Star-Bulletin Sports

Friday, April 6, 2001


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Familiarity and
fire fuel UH senior
volleyball players

Warrior volleyball players
Davis and Tukuafu share
a common bond

By Grace Wen

Brenton Davis and Torry Tukuafu will never be mistaken for each other. They don't look alike, they don't necessarily think alike, and they definitely don't act like one another.

But the two seniors of the University of Hawaii men's volleyball team have more in common than many might think.

The two mainstays of the Warrior volleyball team both took unorthodox paths to reach Hawaii. And they have fiery on-court personalities.

The pair will team together tonight and tomorrow against the University of Alberta for the last regular-season home matches of their career.

"We have a lot of similarities," Tukuafu said. "We're both right about the same size, we both jump about the same.

"Maybe I jump three inches higher," he jokingly added.

It was an unlikely set of circumstances that brought them to UH at the beginning of their sophomore years.

Coming out of high school, the 6-foot-5 Tukuafu first played at Brigham Young in 1998. He transferred to be nearer his fiancé -- now wife -- Andrea Gomez, who was then a volleyball player at Brigham Young-Hawaii.

Davis' route was a little longer. The Las Vegas native didn't receive any scholarship offers after high school and could not afford college on his own. He attended Long Beach City College his first year but did not play there as he had to have surgery on a tumor found in his shin. It was benign but it did make him more determined to get to Hawaii.

The 6-5 middle blocker contacted assistant coach Tino Reyes and ended up as a walk-on as a sophomore in 1999. He applied for student loans since Hawaii did not have a scholarship available at the time.

Tukuafu and Davis competed for a starting spot their first year with both seeing significant playing time. They also had similar results with Davis hitting a .301 hitting percentage and Tukuafu .324.

"It was hard," Tukuafu said. "It was tough because I had a lot of respect for his game. But, it's like that in all sports."

Last season, both became starters and moved to the middle blocker positions to fill holes in the lineup. They both thrived, earning MPSF honorable mention acclaim. Davis finished second in the nation in blocking with 1.98 blocks per game.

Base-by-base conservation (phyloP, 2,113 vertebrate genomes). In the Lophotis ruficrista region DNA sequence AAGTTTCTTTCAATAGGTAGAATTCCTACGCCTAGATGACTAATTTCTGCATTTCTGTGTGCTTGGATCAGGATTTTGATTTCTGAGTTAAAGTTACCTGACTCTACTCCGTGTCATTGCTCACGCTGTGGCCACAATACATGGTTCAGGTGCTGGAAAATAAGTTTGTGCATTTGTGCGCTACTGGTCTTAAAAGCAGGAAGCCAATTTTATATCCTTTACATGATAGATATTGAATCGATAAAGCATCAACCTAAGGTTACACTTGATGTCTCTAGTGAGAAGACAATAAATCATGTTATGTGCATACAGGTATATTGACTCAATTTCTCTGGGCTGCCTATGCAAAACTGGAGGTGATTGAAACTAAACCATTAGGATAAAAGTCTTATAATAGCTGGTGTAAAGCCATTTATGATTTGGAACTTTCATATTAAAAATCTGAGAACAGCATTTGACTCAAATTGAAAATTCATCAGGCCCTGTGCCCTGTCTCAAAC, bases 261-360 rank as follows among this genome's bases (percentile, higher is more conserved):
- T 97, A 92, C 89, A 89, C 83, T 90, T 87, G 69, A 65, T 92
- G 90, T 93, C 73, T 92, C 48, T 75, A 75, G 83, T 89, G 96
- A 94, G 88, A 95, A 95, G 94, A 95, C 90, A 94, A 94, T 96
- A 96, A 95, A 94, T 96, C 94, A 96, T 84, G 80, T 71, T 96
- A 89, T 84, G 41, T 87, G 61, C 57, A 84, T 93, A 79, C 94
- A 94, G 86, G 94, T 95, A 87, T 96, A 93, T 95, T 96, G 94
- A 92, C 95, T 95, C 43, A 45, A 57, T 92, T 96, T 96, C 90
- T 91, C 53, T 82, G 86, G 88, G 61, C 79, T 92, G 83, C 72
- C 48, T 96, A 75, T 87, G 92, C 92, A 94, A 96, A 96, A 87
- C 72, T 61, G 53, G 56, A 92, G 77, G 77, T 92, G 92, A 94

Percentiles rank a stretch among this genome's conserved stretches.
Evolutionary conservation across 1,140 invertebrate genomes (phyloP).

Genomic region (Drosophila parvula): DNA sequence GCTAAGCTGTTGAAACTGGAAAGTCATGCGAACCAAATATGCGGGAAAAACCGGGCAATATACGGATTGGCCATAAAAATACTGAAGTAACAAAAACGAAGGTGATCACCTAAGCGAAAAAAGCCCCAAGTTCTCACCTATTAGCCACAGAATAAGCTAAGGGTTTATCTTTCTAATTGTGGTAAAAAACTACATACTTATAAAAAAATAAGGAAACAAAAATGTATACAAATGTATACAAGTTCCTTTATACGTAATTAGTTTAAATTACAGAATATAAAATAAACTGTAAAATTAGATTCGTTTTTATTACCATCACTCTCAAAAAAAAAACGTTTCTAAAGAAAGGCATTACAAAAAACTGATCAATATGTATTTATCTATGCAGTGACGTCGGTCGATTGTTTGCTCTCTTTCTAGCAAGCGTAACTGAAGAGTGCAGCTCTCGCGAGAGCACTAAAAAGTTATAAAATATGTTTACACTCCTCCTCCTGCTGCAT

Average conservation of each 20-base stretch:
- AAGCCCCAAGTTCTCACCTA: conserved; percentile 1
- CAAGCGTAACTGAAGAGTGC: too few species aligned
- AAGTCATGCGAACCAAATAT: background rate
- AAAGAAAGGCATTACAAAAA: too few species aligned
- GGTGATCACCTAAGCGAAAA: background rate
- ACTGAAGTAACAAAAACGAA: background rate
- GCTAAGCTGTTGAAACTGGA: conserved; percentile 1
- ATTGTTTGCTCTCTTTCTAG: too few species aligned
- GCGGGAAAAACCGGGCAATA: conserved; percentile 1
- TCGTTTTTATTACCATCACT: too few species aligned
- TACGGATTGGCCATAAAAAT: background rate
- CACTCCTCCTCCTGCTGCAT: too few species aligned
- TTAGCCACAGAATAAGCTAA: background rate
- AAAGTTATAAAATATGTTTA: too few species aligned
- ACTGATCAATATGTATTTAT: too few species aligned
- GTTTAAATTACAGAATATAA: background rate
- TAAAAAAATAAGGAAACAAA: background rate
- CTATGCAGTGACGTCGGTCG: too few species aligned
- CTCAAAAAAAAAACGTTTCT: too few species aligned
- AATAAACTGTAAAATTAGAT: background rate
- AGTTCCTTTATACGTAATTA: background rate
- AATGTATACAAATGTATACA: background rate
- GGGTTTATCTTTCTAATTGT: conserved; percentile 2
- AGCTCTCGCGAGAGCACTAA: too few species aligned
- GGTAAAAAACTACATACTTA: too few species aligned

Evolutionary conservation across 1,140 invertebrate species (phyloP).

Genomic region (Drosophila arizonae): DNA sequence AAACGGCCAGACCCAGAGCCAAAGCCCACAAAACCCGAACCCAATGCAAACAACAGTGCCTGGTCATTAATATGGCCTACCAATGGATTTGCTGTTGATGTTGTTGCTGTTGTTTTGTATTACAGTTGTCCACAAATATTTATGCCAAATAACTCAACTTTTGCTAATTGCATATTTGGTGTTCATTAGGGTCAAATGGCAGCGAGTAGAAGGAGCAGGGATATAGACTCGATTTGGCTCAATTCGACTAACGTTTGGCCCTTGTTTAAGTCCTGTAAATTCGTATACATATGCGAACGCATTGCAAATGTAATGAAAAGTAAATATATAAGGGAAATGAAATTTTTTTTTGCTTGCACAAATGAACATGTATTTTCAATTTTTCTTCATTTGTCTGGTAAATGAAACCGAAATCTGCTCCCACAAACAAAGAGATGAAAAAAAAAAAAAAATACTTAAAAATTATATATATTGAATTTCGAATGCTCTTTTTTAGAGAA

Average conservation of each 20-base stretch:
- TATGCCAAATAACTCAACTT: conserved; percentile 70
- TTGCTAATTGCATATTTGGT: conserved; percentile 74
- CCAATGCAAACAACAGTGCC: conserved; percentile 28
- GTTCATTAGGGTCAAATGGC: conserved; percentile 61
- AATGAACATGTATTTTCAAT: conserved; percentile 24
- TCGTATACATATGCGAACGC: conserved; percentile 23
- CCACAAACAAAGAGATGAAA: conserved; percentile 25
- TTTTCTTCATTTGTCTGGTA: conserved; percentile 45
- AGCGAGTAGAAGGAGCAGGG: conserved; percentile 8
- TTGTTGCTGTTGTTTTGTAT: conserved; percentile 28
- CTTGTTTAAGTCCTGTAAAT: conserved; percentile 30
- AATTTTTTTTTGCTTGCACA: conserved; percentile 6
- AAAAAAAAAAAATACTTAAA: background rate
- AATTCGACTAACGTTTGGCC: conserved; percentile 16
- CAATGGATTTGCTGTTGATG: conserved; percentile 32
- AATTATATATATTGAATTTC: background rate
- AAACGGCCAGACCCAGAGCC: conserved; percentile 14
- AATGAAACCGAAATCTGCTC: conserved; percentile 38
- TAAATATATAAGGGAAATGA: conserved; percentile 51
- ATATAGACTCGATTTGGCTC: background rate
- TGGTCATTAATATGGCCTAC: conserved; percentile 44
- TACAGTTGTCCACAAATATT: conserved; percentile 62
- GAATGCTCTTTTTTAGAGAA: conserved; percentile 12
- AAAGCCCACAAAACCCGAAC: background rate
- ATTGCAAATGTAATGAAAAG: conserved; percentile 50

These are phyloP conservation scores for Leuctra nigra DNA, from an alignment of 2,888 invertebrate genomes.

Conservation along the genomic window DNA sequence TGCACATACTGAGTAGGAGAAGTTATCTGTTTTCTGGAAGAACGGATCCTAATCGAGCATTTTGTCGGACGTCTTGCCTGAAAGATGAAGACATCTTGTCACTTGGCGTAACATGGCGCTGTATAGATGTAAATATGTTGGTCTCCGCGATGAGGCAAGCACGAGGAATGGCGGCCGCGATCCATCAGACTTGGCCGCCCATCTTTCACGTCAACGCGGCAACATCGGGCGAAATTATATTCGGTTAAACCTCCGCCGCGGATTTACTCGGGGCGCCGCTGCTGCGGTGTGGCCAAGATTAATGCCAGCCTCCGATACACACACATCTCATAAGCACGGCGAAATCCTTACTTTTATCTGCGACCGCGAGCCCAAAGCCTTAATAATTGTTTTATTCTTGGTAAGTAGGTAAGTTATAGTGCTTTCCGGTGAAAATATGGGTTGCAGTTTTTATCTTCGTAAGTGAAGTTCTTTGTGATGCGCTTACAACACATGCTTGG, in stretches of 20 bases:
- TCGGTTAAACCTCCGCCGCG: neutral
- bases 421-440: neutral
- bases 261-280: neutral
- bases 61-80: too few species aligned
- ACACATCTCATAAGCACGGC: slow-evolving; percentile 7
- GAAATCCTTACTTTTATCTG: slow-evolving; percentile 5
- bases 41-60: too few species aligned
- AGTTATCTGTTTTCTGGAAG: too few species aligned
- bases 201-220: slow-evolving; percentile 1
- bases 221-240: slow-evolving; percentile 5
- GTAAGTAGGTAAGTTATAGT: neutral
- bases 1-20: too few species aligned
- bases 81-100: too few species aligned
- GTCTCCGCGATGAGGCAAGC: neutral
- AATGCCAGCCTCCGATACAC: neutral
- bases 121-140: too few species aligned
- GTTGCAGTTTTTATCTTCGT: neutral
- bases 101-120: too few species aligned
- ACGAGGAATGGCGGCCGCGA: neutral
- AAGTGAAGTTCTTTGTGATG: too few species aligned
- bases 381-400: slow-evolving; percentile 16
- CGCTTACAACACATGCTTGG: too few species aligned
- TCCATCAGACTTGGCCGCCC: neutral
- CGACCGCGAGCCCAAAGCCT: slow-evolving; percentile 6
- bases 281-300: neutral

Now in their senior season, with Tukuafu returning to his natural position at opposite and Davis staying at middle, both continue to perform well nightly for the Warriors. Davis is second in hitting (.443) and total blocks (87); Tukuafu is second in aces (21) and kill average (3.07 kpg).

"They never are going to cheat you as far as the effort that they make," UH head coach Mike Wilton said. "They'll do whatever you ask, they're team oriented guys. They filled whatever gap we've asked them to fill and done a great job of it too."

Because of their unique bonds, the two are easily able to sound off about each other. A sample of the two, unplugged:

Tukuafu: "If you say there's one thing that always stands out in your mind, Brenton's always dancing around. It's hilarious, he's a spirited guy."

Davis: "I just want to talk about Torry and his temper and all the times that I had to step in and grab this fool. Torry likes to talk a lot"

Tukuafu: "We're both fiery, we both get pretty vocal at times."

Davis: "As much as I get worked up, I never really want to, obviously there's been times where I've wanted to grab a guy by the throat"

Tukuafu: "Brenton's a sore loser."

Davis: "I'm a very sore loser, very sore loser. Straight from my mouth, I hate to lose but he likes to pick on little guys. So many times I had to step in between them. Torry will never back down from anybody."

Tukuafu: "I've had more moments with Brenton probably than anybody else put together on this team. We've played together the longest."

Davis: "We both came in the same year. We both went to the middle last year. We definitely share a strong bond because we've gone through so many different things together. The ups and downs and all the wins and losses. We've both been here and witnessed and been a part of the same things."

The two have seen the same highs and lows of UH men's volleyball in three years. Ranked No. 1, they hope to experience one more high together -- that of winning a national championship.


Tomorrow is Senior Night at the Stan Sheriff Center. The first 2,500 fans to enter the arena will receive a free team photo. An autograph session will follow the match.

UH Athletics
Ka Leo O Hawaii

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